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Edited by Dan S
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That is one comfy looking campfire!  Love the extra little bits added in for the lean-to! 

Edited by WhiteWulfe
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Finishing Up

There was a fair bit more I wanted to add to this, however my home situation has changed quite drastically these past weeks and I am really struggling to find the free time right now.  Whilst I may return to it at some point in the future to add those last details I talked about in my last post, right now I think I am probably about ready to call it done.   I looks good enough for its intended purpose of a scenic photo backdrop.  Since my last post I have filled in a few more of the gaps with various flowers bushes and grasses, but little else.

 

There is probably not going to be another build journal anytime soon, but hopefully I will find my way back to it in a few months time or so.  Anyway, here are the final pics. 

 

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      Greetings all!
       
      I recently undertook the task of creating several display pieces to serve as scenic backdrops when photographing my miniatures, however being the procrastinator that I am, I have instead found myself with an ever growing pile of unfinished projects.  In an effort to break this cycle I am no longer allowing myself to start new projects until my current one is complete. I figure a progress journal would be a great way to hold myself accountable, and hopefully by sharing my build process even inspire others into giving diorama building a try.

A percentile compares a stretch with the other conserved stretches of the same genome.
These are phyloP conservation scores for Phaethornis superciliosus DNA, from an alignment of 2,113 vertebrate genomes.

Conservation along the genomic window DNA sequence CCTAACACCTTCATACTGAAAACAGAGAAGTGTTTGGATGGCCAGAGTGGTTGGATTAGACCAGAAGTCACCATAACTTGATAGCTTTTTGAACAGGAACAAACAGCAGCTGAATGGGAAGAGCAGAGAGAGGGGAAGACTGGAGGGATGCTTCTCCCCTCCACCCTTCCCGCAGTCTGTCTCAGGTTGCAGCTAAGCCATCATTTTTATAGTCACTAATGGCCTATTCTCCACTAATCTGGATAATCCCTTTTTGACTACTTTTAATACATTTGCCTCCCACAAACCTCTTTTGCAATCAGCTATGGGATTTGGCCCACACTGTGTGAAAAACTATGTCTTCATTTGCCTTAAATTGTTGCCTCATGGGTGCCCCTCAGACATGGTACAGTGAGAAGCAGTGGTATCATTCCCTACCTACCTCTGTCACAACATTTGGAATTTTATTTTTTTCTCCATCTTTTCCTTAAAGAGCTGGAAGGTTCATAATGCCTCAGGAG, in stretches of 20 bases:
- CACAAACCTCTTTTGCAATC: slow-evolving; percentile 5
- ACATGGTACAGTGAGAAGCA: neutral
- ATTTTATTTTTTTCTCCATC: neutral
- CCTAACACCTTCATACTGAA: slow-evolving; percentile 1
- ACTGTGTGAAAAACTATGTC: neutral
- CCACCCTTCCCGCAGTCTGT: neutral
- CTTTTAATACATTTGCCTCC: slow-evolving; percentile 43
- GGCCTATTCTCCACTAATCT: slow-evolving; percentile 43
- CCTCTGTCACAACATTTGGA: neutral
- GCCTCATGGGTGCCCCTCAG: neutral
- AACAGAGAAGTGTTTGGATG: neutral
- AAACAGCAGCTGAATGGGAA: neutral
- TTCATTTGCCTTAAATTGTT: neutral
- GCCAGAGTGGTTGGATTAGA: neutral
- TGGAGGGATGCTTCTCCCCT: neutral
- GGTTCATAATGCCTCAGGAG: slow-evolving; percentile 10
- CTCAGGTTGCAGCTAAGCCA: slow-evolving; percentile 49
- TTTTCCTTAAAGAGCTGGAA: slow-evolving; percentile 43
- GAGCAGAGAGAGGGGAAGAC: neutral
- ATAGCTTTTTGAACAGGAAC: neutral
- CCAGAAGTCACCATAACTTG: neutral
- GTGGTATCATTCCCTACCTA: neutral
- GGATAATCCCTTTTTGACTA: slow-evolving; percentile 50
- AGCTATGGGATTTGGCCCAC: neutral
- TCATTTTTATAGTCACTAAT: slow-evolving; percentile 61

Anyway, without further ado here is my current work in progress, a good old fashioned hobbit hole, my interpretation of Bag End.  I managed to pick up a cheap and incomplete resin kit (front wall and chimney) on Ebay a while back.  I painted it about a month ago, and it has sat on my desk gathering dust ever since.  Today I finally started to put in some real work on the build.
       
      29/05/20  -  Laying the foundation.
       
      The first job was to lay the foundations of the build.  I hot glued thick polystyrene sheets to an old photo frame and then cut them to shape using a hot wire cutter.  The challenging part was then getting the front wall to fit convincingly into the hill, being an incomplete kit, the front wall was completely rectangular and just didn't look right no matter how I positioned it. To fix this, I measured out and then cut some thick card stock in to triangular sections, and then cut some thinner strips to match the wooden beams on the front of the house.  I then glued these to the house so that the walls now followed the contours of the hill more organically.  I also made some curtains using some old fabric (The original kit has holes for windows and I needed to hide the polystyrene behind them).
       
      Next I mixed up some Sculptamold and started to cover the polystyrene and base of the picture frame before adding some rocks that I had cast previously with Plaster of Paris (They are probably hard to make out in the photo, as they blend in with the white sculptamold, but once painted they should stand out nicely).  With that done I decided to call it a day, and give the sculptamold the night to fully dry before adding any paint.  And that is pretty much how I spent my Friday afternoon.
       
      Apologies for the poor picture quality, I took the photo during the evening in poor lighting with my ancient phone camera.  I'll get some better pictures up once I have something more substantial to share.